By Pat Carragher - February 08, 2021
The U.S. Preventive Services Task Force has lowered the age requirement for a lung cancer screening from 55 to 50. The new guidelines can potentially double the number of patients eligible for a low-dose CT scan. These guidelines had previously been implemented by the National Comprehensive Cancer Network.
These updated guidelines were originally drafted in July. Moffitt Cancer Center expanded its guidelines in February based on the initial draft. Insurance carriers will now be mandated by law to adjust coverage according to the new recommendations.
Doctors also recommend lowering the number of years a person has smoked a pack a day, on average, from 30 to 20.
According to Dr. Tawee Tanvetyanon, a managing physician for lung cancer screening in Moffit’s Thoracic Oncology Program, the new guidelines are a plus for former smokers.
“This now allows screening of individuals who quit smoking more than 15 years ago,” said Tanvetyanon. “Many people do not remember exactly when they quit smoking. Although quitting smoking greatly reduces the risk of lung cancer, lung cancer screening can add another layer of protection for those who already quit.”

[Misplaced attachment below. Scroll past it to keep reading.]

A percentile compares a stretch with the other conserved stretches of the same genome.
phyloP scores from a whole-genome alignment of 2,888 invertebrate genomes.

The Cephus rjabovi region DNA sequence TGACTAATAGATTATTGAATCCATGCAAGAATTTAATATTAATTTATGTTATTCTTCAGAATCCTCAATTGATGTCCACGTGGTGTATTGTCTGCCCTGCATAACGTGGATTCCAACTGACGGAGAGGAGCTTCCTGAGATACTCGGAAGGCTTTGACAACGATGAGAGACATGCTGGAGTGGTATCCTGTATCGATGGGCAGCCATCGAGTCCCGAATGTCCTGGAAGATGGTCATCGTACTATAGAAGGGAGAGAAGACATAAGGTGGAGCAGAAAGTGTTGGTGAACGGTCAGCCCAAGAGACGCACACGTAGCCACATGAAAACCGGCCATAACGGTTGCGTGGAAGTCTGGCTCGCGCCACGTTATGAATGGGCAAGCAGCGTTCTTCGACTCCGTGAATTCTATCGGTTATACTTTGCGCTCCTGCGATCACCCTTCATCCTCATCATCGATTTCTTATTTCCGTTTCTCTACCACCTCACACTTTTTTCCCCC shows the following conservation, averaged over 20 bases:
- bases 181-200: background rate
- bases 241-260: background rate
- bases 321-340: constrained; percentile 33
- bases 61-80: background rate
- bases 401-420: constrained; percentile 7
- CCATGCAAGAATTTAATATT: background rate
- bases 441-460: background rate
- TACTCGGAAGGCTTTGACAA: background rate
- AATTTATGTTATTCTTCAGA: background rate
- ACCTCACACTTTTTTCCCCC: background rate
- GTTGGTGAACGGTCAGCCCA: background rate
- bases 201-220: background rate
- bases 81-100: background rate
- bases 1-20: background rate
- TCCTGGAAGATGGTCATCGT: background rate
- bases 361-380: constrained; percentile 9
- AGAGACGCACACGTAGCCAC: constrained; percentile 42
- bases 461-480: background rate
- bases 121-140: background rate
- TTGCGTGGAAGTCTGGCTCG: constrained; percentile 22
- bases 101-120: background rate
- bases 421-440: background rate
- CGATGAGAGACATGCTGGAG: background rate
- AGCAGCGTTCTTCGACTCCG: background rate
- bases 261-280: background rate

Dr. Matthew Schabath, a lung cancer researcher at Moffitt, says the changes should allow for more inclusion of diverse populations, specifically women and Black Americans.
“From an epidemiologic perspective, these expanded criteria could help close the gap in racial and ethnic disparities for lung cancer,” said Schabath. “Some of these underserved populations tend to get lung cancer at a younger age and have less tobacco exposure.”
Lung cancer often has no symptoms, so it’s hard to detect early when there is a best chance for a cure. More than 60% of lung cancers are diagnosed after the disease has spread, leading to worse outcomes for patients. A study presented at the 2018 World Conference on Lung Cancer confirms lung cancer screening is the right choice for those at risk.
Schabath says the new recommendations are more aligned with the inclusion criteria from recently published randomized clinical trials.
“The National Comprehensive Cancer Network decided to include these more inclusive criteria because of three successful trials that were conducted in Europe,” said Schabath. “They utilized more inclusive criteria and still showed efficacy of reducing lung cancer mortality by early detection with low-dose CT scan.”
Schabath hopes offering the lifesaving tool to more people will also increase the number of individuals who get screened. Less than 5% of those who are currently eligible are getting screened.